Keeping your head above water during a pandemic

By Brian Soo


WITH the ongoing pandemic and the resulting economic crisis, small businesses are facing challenges just to stay afloat. As business owners continue to do everything possible to generate revenue and keep the business running, it is more important than ever to assess and optimise your business.

Here are five ways to pivot your business and help you weather this economic downturn.

1. The best time to digitalise your business

A lot of businesses have held back on digitalising their business due to the inconvenience that comes with any sort of transformation. This shift towards digitalisation has proven not only effective but essential to businesses these days to stay relevant.

When things are digital and goes into the cloud where it is readily accessible, there is little need to be physically at a location to get data. With the Government pushing for more work from home orders, this will be essential to maintain an efficient workflow.

These days, there are lots of ‘freemium’ office software where SMEs can take advantage of it. Most of these services even have discounted plans for companies struggling during the pandemic.

2. Have a 24/7 business model

A lot of brick and mortar businesses are affected by this pandemic. Mostly due to the restricted movement of customers. Thus, people are spending their time online and most importantly, spending their money online.

While most traditional businesses think that it is difficult or impossible to move their products and services online, it actually is not.

Our fire safety business has been offline for the past 40 years but about two years ago, we have fully focused on bringing it online. We were surprised to see customers purchasing fire extinguishers at the wee hours in the morning and even late at night.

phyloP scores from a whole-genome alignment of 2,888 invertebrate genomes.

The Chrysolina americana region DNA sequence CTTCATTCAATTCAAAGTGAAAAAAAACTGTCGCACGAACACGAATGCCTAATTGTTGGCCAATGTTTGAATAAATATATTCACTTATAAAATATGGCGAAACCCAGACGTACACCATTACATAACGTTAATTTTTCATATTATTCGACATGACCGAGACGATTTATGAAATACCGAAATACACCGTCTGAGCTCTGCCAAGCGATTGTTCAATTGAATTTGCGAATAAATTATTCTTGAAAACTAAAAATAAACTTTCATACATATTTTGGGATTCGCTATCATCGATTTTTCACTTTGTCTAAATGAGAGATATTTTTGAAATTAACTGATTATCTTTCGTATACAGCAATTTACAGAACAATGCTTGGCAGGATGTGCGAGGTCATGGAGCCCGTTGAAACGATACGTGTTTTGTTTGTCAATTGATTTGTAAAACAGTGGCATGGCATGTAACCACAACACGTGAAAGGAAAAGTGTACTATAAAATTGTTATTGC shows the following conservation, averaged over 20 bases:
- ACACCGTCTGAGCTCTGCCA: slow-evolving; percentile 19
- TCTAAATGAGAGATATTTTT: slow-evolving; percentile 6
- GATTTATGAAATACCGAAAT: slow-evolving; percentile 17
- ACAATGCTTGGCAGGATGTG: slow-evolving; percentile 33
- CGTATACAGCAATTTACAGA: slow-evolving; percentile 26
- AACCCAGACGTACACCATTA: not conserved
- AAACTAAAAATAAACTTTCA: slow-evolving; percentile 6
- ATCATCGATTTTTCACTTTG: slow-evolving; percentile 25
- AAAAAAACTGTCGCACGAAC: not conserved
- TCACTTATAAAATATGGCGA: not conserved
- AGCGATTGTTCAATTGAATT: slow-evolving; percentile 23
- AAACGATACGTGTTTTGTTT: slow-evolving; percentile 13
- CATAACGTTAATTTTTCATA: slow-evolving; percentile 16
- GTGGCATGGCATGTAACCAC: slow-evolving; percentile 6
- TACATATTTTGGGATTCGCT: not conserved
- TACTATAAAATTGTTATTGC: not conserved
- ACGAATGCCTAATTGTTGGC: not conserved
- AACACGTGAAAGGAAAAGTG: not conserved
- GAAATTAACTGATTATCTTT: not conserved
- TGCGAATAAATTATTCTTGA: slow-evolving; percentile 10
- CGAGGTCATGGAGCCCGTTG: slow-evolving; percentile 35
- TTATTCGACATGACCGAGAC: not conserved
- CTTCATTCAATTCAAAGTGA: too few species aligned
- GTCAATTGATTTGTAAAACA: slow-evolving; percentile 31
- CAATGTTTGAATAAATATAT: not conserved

By bringing your business online, you are not limited to office open hours anymore as your store is now accessible 24/7.

There are plenty of resources on starting an online store. Depending on the resources available within your company, it can be done in-house or outsourced.

E-commerce platforms these days make it very easy to set up online stores, even for the older generation business owners.

3. Reevaluating your business model

Some businesses are fixated on their products and services, without wanting to ever change anything. This is the main reason why smaller, more nimble companies are able to survive this pandemic.

With less of a ‘core’ to uphold, they are able to change and tweak their business models. While it may be difficult for some larger businesses to do so, there is still a solution.

Businesses can package their products towards a more B2C focus. As for our business, fire extinguishers are mainly seen as a regulatory product, where one needs to purchase it rather than wanting to purchase it.

We have managed to change this mindset by running social media ads and campaigns to showcase the use of cases of fire extinguishers in homes and vehicles.

By doing that, we have managed to sell tens of thousands of fire extinguishers to homes and families on our website.

4. Reassess your business’ finances

If you have implemented some of the suggestions above, your company’s financials would definitely have changed. You should now work out a cash flow budget for the coming one to two quarters and assess your business’ financial position.

Knowing the length of this projected runway is crucial to ensure you are able to meet any financial commitments your business may have, such as purchase agreements for company vehicles.